Too many great ones to choose from! Chai is my favourite ‘go to’ tea for all occasions (and there are so many varieties), but I’m also a big fan of floral and fruit tisanes. I hope, more than anything, that The Tea Chest inspires you to try different teas outside of your familiar range and maybe even to have a go at growing some of your own ingredients and making your own from fresh produce.


What is it about the art of tea drinking that inspires you so much? Do you have collections of old tea cups? Have you experienced a Japanese tea ceremony for example?

I am a mad tea woman. I just love tea, teapots, tea rituals, high teas, doilies, silver spoons and teeny tiny cakes. I actually haven’t experienced a Japanese tea ceremony though it sounds absolutely delightful. 

I was always a meditator, but since having my son two years ago, I’ve found it really difficult to get back into. But I have often found great solace in a moment of meditation during the process of making a pot of tea and pouring the tea, taking care and time and attention, rather than just throwing a tea bag into a cup. I prefer it when tea is an experience, rather than a functional drink. And some days, that’s the only piece of quiet time I get.

Just some of the tea department at Fortnum and Mason - where the Queen buys her tea from  - so tea by royal appointment!
Just some of the tea department at Fortnum and Mason – where the Queen buys her tea from – so tea by royal appointment!

You are having tea and cake with the booktrailer today. Who would you invite to the ultimate tea and cake party? Which tea would you serve?

I would invite Catherine, Duchess of Cambridge, and Mary, Crown Princess of Denmark, because they both seem so very lovely and grounded and with a good sense of humour and deep humanity. (I would be completely fumbling and klutzy and undoubtedly say something stupid or inappropriate but I believe they’d both forgive me, sweet souls that they are.)


Elephant Tea!
Elephant Tea!

Tea is hugely popular in France – there was a tea called Elephant tea which to my sheer relief was a brand rather than a flavour! What is the most bizarre mix of tea you have come across?

I’ve read about Maple Bacon tea. I could handle the maple, but the bacon? Blah!

(the booktrailer would so try that – it sounds quite nice – different but nice)

Kings Road, London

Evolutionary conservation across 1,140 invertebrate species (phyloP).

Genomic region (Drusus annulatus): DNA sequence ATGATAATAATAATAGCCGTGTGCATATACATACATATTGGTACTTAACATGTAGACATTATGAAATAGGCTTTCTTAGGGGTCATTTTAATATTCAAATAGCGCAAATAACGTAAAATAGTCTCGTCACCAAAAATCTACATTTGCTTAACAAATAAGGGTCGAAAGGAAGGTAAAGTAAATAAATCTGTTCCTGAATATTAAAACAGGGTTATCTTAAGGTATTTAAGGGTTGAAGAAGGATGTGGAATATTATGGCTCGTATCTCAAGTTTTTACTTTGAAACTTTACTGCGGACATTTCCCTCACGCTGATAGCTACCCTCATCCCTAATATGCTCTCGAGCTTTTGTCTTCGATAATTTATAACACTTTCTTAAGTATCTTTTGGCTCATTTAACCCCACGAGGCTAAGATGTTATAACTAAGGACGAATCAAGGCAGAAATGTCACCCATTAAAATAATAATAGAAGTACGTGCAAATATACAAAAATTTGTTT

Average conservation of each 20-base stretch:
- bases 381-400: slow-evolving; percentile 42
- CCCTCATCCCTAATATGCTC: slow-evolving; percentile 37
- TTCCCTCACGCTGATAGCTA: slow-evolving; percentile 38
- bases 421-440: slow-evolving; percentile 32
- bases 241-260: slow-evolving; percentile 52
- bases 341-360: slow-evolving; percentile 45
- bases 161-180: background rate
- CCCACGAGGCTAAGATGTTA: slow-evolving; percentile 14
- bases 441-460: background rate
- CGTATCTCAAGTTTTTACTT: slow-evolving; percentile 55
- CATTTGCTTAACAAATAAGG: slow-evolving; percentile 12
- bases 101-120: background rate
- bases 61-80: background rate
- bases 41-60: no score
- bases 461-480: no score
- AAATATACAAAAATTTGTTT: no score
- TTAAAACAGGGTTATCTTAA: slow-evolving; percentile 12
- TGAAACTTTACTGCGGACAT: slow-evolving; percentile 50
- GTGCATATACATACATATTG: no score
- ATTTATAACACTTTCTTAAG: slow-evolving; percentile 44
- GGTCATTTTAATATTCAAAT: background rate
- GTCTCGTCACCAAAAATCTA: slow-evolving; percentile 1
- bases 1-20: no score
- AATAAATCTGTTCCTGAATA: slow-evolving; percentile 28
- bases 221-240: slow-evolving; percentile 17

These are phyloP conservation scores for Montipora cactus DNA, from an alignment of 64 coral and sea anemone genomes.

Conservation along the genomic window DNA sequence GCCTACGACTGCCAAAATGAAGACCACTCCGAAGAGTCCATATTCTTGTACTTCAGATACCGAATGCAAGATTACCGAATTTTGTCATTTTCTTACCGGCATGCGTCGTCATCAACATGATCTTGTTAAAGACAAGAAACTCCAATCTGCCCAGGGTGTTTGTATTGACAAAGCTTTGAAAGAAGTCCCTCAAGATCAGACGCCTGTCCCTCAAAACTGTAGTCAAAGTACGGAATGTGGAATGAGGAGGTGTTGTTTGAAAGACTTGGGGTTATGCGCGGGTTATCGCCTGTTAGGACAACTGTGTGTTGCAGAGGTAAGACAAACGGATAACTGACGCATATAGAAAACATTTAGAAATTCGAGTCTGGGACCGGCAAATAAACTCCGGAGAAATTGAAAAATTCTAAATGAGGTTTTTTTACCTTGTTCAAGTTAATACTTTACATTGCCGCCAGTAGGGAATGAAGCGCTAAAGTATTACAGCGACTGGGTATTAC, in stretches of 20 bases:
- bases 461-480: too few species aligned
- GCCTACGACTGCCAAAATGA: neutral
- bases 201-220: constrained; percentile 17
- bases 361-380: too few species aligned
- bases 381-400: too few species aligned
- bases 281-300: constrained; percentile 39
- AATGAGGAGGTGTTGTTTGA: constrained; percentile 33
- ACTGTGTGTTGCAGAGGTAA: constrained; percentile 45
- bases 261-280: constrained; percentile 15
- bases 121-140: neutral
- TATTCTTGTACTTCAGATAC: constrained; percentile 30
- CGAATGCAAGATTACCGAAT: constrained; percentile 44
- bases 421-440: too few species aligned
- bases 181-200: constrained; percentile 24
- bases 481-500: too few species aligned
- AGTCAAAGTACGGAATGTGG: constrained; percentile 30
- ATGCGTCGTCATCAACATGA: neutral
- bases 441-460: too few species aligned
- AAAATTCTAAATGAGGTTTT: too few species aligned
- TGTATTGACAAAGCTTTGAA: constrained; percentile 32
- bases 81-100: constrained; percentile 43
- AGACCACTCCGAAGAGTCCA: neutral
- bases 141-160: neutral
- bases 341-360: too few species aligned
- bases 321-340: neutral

Kings Road, London

Why did you choose the locations in London – the Kings Road as the location for The Tea Chest?

I have been to London but only for a week and I wasn’t looking at it as a place to set a story at that time. But I have a good friend, Kathleen, who lived in London for ten years, and my sister, Amanda, lived there for two years, so I consulted with them both about locations. I described my characters to my sister and she helped me find them homes in the city. And Kathleen spent a lot of time helping me narrow down options for the store itself. In the first draft, I had the store in Portobello Road. But I just wasn’t happy with the feel of it. I wanted the store to be super gorgeous, and I also wanted to put a lot of pressure (including financial) on my character, Kate, to make the store succeed and I loved the area of Chelsea so Kings Road just appealed for many of those reasons. It did mean I had a lot of work to do between the first and second draft to move the store, but it was worth it.


You were born and raised in Brisbane. What is the Australian tea scene like?

In my corner of the country, I’m very pleased to see a big shift to loose leaf teas being offered in cafes rather than soaking a teabag in a stainless steel pot and calling that a ‘pot of tea’ (though I’m sad to say, it still happens). I’m still struggling to find a really good high tea, and even good hotels offer high teas that may have wonderful food, but lack any real ceremony, beauty or ‘specialness’ about them. I went to a lot of high teas as (bonafide!) research for this book and I was disappointed over and over.

I’m just speculating here, but I’d say that in terms of buying coffee and tea off the shelf in a supermarket, the uptake would be about the same. But, in terms of the cafe culture, and takeaway food culture, coffee rules. But there is definitely a growing tea culture and I’m proud to think that The Tea Chest might be a part of that. Certainly lots of people have left me messages saying they’re not normally tea drinkers but after reading the book they’re suddenly craving tea 🙂